DCA's next Gender Equality Network, sponsored by KPMG and taking place on Wednesday 28 February, promises a lot.
You’ll hear from two speakers who’ll show new ways to harness the power of gender equality, both from an Australian and global perspective.
Professor Emerita Linda Haas from the Indiana University in the United States will explore Sweden’s experiences promoting and enabling shared care, and she will discuss gender equality – something that has “yet to be achieved in Australia”, according to Sex Discrimination Commissioner, Kate Jenkins.
Ms Jenkins will also outline her key priorities on the day. But which topics should you come schooled on? What is the way forward? And what are the top priorities at a national level?
Priority #1: Violence against women and girls
On this, the Commissioner promises to “challenge everyday sexism and low level sexual harassment where we live, work, learn and play”, as well as to conduct the Commission’s fourth sexual harassment prevalence survey in 2018.
The last survey, done in 2012, showed:
- 1 in 4 women and 1 in 6 men had been sexually harassed in the workplace
- Nearly four out of five (79%) harassers were men. Ninety per cent (90%) of women were harassed by a man and 61% of men said they were harassed by a man
Speaking at the Women in Film and TV Safer Workplaces Strategies forum in December last year, she said, “As Sex Discrimination Commissioner I am determined to use my platform to advocate for change, in the hope that we can prevent these behaviours from occurring in the future.”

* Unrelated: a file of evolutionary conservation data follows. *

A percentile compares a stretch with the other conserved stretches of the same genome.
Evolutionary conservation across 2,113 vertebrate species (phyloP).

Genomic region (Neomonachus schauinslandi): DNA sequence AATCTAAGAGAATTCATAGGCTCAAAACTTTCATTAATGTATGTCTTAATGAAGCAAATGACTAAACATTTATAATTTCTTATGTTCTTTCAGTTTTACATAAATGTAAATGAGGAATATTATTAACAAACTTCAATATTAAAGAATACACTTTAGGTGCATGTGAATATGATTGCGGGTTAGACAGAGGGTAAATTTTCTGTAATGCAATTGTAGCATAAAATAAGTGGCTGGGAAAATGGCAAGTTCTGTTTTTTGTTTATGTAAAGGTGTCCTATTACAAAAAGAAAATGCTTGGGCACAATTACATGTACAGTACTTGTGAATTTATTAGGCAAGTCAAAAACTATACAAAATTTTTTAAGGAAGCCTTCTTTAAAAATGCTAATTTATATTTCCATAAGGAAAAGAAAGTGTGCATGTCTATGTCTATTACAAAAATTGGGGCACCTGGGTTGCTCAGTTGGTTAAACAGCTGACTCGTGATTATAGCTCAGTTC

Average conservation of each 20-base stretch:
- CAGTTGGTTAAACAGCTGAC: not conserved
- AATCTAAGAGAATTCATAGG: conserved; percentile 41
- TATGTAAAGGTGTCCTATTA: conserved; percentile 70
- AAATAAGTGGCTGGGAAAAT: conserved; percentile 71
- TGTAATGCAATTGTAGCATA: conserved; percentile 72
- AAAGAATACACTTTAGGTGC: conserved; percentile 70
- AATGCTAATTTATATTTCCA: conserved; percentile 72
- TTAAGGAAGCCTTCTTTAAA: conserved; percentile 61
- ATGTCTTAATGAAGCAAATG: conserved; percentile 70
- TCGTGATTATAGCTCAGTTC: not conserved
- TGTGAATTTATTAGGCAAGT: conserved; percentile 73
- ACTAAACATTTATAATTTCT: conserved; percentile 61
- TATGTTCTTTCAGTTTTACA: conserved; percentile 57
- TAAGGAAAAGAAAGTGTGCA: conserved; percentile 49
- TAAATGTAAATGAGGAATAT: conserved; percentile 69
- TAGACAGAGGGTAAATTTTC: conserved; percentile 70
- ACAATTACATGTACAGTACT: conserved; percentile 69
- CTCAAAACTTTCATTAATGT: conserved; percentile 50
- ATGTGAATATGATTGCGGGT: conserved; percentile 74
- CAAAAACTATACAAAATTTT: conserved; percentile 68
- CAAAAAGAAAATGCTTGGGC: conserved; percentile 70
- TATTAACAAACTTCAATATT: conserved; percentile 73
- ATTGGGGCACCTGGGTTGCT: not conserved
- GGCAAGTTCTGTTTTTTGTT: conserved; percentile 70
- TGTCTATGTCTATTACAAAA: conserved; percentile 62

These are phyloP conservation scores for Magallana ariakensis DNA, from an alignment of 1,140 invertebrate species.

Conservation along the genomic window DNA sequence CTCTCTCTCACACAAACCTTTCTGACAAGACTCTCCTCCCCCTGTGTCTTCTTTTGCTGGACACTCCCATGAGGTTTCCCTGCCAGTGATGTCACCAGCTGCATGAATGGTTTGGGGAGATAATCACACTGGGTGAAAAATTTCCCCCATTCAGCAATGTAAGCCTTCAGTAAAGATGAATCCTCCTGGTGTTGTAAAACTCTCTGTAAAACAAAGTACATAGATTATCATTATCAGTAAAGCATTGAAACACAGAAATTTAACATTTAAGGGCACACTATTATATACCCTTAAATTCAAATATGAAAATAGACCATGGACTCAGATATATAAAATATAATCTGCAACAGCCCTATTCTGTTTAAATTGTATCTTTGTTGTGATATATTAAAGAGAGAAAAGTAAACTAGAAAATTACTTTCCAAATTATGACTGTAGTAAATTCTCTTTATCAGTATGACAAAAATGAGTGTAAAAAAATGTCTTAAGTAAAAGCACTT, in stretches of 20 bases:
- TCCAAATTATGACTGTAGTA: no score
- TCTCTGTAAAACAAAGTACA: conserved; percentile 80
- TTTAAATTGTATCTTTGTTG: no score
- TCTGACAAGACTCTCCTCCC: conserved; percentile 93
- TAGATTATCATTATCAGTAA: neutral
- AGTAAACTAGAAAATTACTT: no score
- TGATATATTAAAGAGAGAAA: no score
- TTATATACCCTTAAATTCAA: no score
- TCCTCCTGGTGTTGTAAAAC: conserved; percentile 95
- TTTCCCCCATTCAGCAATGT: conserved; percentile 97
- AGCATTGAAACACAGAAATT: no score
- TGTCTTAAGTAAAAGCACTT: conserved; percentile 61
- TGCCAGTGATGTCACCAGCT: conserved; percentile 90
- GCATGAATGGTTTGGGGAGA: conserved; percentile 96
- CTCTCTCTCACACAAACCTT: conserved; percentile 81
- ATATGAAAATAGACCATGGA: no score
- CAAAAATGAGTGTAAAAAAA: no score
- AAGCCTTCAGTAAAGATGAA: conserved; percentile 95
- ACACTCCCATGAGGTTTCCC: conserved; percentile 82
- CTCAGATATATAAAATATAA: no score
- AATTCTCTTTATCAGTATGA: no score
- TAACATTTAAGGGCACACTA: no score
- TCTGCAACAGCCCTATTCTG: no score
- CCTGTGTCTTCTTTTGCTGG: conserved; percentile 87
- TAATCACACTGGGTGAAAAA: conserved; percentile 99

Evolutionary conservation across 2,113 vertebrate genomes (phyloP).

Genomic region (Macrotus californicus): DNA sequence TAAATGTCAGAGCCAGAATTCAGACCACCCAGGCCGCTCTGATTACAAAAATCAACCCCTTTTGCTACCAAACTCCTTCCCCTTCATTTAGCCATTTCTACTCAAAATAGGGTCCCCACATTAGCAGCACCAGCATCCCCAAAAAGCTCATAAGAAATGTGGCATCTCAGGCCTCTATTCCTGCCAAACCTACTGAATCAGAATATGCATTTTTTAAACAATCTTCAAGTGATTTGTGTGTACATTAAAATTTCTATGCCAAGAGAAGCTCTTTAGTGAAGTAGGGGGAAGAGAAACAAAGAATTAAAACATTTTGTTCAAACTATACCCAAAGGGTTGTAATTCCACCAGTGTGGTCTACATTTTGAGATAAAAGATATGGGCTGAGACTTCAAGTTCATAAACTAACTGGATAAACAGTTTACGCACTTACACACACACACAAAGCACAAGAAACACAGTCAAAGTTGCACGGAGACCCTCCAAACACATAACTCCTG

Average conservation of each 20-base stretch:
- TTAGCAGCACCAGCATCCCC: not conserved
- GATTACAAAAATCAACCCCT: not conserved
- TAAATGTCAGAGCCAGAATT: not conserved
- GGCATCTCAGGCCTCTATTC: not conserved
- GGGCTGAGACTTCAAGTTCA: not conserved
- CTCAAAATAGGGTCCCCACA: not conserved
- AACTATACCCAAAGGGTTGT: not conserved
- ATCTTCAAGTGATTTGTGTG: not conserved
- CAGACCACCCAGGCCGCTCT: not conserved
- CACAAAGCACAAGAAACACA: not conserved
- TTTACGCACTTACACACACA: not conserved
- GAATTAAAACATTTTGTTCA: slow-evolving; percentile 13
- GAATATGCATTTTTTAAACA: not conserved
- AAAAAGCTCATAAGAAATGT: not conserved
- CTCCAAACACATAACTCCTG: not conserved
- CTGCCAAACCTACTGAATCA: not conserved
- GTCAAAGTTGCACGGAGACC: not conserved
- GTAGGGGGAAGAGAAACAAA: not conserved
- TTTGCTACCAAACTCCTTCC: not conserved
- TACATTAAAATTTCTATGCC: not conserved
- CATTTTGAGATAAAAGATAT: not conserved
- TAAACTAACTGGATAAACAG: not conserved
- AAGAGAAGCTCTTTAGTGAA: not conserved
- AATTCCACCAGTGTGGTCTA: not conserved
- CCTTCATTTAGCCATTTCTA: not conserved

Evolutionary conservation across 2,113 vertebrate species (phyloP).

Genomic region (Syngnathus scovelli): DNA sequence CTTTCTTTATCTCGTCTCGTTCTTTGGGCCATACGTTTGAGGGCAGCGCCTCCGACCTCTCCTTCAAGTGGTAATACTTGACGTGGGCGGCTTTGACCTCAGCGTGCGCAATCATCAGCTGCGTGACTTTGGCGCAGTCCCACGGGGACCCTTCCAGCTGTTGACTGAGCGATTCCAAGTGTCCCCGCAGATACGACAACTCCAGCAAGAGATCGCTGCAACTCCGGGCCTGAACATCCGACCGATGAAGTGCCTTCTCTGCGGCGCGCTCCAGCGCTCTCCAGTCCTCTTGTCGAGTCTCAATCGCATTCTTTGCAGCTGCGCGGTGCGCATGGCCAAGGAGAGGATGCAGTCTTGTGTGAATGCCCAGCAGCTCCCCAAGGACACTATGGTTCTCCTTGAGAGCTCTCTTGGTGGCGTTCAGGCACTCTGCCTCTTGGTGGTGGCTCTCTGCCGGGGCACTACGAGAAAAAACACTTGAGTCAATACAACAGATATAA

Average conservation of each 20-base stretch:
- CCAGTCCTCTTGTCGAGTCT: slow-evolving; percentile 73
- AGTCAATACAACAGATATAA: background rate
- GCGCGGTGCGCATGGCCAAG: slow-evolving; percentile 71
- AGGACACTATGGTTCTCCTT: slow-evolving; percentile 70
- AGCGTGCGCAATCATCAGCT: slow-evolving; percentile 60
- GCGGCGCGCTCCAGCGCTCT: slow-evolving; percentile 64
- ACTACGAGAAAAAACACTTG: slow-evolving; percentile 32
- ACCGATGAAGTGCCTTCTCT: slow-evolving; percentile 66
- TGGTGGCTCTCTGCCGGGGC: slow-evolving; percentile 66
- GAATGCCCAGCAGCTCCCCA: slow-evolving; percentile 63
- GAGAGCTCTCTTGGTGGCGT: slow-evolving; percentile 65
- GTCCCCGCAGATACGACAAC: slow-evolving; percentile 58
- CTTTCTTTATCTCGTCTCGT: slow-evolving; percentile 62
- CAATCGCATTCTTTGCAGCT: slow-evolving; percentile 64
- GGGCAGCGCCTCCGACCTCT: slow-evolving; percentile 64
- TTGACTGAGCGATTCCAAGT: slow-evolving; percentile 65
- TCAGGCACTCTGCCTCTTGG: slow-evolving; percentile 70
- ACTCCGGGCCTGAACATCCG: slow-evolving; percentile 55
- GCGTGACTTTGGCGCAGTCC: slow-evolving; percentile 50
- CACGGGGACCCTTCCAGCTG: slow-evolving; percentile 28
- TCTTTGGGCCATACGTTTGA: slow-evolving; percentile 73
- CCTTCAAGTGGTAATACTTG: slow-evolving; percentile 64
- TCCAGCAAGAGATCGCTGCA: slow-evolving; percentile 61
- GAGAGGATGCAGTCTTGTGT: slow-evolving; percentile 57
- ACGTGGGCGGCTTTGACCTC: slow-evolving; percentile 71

Priority #2: Women’s economic security and empowerment
According to the 2017 World Economic Forum Global Gender Gap Report, Australia ranks 42nd in women’s economic participation and opportunity. Improvement must be made. And in this area, the Commissioner will educate employers on the rights and obligations in the workplace related to pregnancy, parental leave and return to work, all with the aim of raising awareness of the levers that affect women’s economic security through their lifetime.
Advocacy in this area will challenge the structural and cultural barriers that affect Australia’s working mothers and parents. Think: parental leave, superannuation, flexible work, childcare, and sharing of unpaid work. Promoting the benefits of reducing gender-segregated workforces is also a focus.
Priority #3: Diversity in leadership
Here, it’s all about diversity in decision making. The Commissioner aims to advocate for improved representation of women and girls in political, corporate, sporting and organisational leadership roles, promoting opportunities for women and girls to have their voices heard at a local, national and international level.
In business especially, allies will play a key part. The Commissioner vows to Work with the Male Champions of Change to improve the representation of women in leadership positions and in non-traditional roles across their organisations.
With that in mind, you might like to bring along an ally to the event, where you can dive deeper into these topics – and put your questions to Kate Jenkins and Linda Haas.